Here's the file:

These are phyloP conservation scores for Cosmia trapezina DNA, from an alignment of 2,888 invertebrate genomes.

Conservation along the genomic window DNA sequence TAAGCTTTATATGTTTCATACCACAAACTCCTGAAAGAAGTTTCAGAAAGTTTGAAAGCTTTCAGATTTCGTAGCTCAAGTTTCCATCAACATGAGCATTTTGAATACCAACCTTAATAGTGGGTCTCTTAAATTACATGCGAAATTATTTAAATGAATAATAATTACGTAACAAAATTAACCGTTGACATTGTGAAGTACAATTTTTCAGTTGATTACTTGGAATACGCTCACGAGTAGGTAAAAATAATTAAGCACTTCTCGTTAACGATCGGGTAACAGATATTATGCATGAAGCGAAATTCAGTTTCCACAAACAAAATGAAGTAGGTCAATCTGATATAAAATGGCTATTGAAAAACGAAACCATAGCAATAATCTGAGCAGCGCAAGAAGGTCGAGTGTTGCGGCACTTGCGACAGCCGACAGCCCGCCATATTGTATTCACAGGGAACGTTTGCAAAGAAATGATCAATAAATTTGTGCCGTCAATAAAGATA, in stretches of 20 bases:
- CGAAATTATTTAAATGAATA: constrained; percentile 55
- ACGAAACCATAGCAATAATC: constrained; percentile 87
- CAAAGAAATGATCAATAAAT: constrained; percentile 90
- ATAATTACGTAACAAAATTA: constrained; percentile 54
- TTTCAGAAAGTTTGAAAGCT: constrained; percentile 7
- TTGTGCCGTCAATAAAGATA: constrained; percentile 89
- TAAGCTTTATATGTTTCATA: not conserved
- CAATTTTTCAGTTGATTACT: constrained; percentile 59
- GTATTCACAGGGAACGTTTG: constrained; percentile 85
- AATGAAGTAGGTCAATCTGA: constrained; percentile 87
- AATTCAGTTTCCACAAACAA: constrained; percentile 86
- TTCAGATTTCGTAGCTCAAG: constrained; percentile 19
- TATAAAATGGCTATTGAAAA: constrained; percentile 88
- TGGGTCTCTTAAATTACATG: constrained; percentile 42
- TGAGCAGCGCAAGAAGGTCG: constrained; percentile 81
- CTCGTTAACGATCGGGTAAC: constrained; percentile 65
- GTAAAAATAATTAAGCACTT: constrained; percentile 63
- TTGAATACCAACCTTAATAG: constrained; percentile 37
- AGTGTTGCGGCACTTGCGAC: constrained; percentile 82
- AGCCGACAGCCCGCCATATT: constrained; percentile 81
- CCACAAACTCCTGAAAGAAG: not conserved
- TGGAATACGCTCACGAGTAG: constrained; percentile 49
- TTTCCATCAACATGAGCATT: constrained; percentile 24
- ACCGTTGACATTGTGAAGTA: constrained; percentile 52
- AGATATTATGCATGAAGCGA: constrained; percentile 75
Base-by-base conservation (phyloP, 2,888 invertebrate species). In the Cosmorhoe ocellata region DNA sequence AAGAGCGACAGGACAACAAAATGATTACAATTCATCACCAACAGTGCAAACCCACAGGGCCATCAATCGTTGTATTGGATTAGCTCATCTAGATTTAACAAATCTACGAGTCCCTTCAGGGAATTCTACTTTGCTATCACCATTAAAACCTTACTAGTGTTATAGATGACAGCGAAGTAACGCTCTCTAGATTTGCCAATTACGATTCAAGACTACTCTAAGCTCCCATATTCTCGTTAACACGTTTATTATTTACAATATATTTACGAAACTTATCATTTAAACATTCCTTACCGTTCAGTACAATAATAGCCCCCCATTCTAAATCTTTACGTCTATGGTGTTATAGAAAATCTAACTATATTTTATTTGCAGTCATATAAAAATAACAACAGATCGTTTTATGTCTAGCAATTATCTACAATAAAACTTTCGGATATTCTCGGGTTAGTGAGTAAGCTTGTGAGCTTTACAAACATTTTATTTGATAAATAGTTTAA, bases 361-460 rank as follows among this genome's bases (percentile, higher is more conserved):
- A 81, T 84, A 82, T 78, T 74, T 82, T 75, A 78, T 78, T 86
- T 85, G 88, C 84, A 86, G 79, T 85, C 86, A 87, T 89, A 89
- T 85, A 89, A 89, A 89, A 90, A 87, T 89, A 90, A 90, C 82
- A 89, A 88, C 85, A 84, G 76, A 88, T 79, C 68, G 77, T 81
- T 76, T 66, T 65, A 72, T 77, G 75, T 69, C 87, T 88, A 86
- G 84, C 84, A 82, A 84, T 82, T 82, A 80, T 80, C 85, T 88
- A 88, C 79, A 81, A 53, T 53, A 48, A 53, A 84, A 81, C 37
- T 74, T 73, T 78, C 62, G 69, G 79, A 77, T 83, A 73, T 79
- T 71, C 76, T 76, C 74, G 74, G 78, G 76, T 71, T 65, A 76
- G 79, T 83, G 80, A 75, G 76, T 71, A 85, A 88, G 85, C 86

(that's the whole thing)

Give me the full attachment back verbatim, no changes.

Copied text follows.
These are phyloP conservation scores for Cosmia trapezina DNA, from an alignment of 2,888 invertebrate genomes.

Conservation along the genomic window DNA sequence TAAGCTTTATATGTTTCATACCACAAACTCCTGAAAGAAGTTTCAGAAAGTTTGAAAGCTTTCAGATTTCGTAGCTCAAGTTTCCATCAACATGAGCATTTTGAATACCAACCTTAATAGTGGGTCTCTTAAATTACATGCGAAATTATTTAAATGAATAATAATTACGTAACAAAATTAACCGTTGACATTGTGAAGTACAATTTTTCAGTTGATTACTTGGAATACGCTCACGAGTAGGTAAAAATAATTAAGCACTTCTCGTTAACGATCGGGTAACAGATATTATGCATGAAGCGAAATTCAGTTTCCACAAACAAAATGAAGTAGGTCAATCTGATATAAAATGGCTATTGAAAAACGAAACCATAGCAATAATCTGAGCAGCGCAAGAAGGTCGAGTGTTGCGGCACTTGCGACAGCCGACAGCCCGCCATATTGTATTCACAGGGAACGTTTGCAAAGAAATGATCAATAAATTTGTGCCGTCAATAAAGATA, in stretches of 20 bases:
- CGAAATTATTTAAATGAATA: constrained; percentile 55
- ACGAAACCATAGCAATAATC: constrained; percentile 87
- CAAAGAAATGATCAATAAAT: constrained; percentile 90
- ATAATTACGTAACAAAATTA: constrained; percentile 54
- TTTCAGAAAGTTTGAAAGCT: constrained; percentile 7
- TTGTGCCGTCAATAAAGATA: constrained; percentile 89
- TAAGCTTTATATGTTTCATA: not conserved
- CAATTTTTCAGTTGATTACT: constrained; percentile 59
- GTATTCACAGGGAACGTTTG: constrained; percentile 85
- AATGAAGTAGGTCAATCTGA: constrained; percentile 87
- AATTCAGTTTCCACAAACAA: constrained; percentile 86
- TTCAGATTTCGTAGCTCAAG: constrained; percentile 19
- TATAAAATGGCTATTGAAAA: constrained; percentile 88
- TGGGTCTCTTAAATTACATG: constrained; percentile 42
- TGAGCAGCGCAAGAAGGTCG: constrained; percentile 81
- CTCGTTAACGATCGGGTAAC: constrained; percentile 65
- GTAAAAATAATTAAGCACTT: constrained; percentile 63
- TTGAATACCAACCTTAATAG: constrained; percentile 37
- AGTGTTGCGGCACTTGCGAC: constrained; percentile 82
- AGCCGACAGCCCGCCATATT: constrained; percentile 81
- CCACAAACTCCTGAAAGAAG: not conserved
- TGGAATACGCTCACGAGTAG: constrained; percentile 49
- TTTCCATCAACATGAGCATT: constrained; percentile 24
- ACCGTTGACATTGTGAAGTA: constrained; percentile 52
- AGATATTATGCATGAAGCGA: constrained; percentile 75
Base-by-base conservation (phyloP, 2,888 invertebrate species). In the Cosmorhoe ocellata region DNA sequence AAGAGCGACAGGACAACAAAATGATTACAATTCATCACCAACAGTGCAAACCCACAGGGCCATCAATCGTTGTATTGGATTAGCTCATCTAGATTTAACAAATCTACGAGTCCCTTCAGGGAATTCTACTTTGCTATCACCATTAAAACCTTACTAGTGTTATAGATGACAGCGAAGTAACGCTCTCTAGATTTGCCAATTACGATTCAAGACTACTCTAAGCTCCCATATTCTCGTTAACACGTTTATTATTTACAATATATTTACGAAACTTATCATTTAAACATTCCTTACCGTTCAGTACAATAATAGCCCCCCATTCTAAATCTTTACGTCTATGGTGTTATAGAAAATCTAACTATATTTTATTTGCAGTCATATAAAAATAACAACAGATCGTTTTATGTCTAGCAATTATCTACAATAAAACTTTCGGATATTCTCGGGTTAGTGAGTAAGCTTGTGAGCTTTACAAACATTTTATTTGATAAATAGTTTAA, bases 361-460 rank as follows among this genome's bases (percentile, higher is more conserved):
- A 81, T 84, A 82, T 78, T 74, T 82, T 75, A 78, T 78, T 86
- T 85, G 88, C 84, A 86, G 79, T 85, C 86, A 87, T 89, A 89
- T 85, A 89, A 89, A 89, A 90, A 87, T 89, A 90, A 90, C 82
- A 89, A 88, C 85, A 84, G 76, A 88, T 79, C 68, G 77, T 81
- T 76, T 66, T 65, A 72, T 77, G 75, T 69, C 87, T 88, A 86
- G 84, C 84, A 82, A 84, T 82, T 82, A 80, T 80, C 85, T 88
- A 88, C 79, A 81, A 53, T 53, A 48, A 53, A 84, A 81, C 37
- T 74, T 73, T 78, C 62, G 69, G 79, A 77, T 83, A 73, T 79
- T 71, C 76, T 76, C 74, G 74, G 78, G 76, T 71, T 65, A 76
- G 79, T 83, G 80, A 75, G 76, T 71, A 85, A 88, G 85, C 86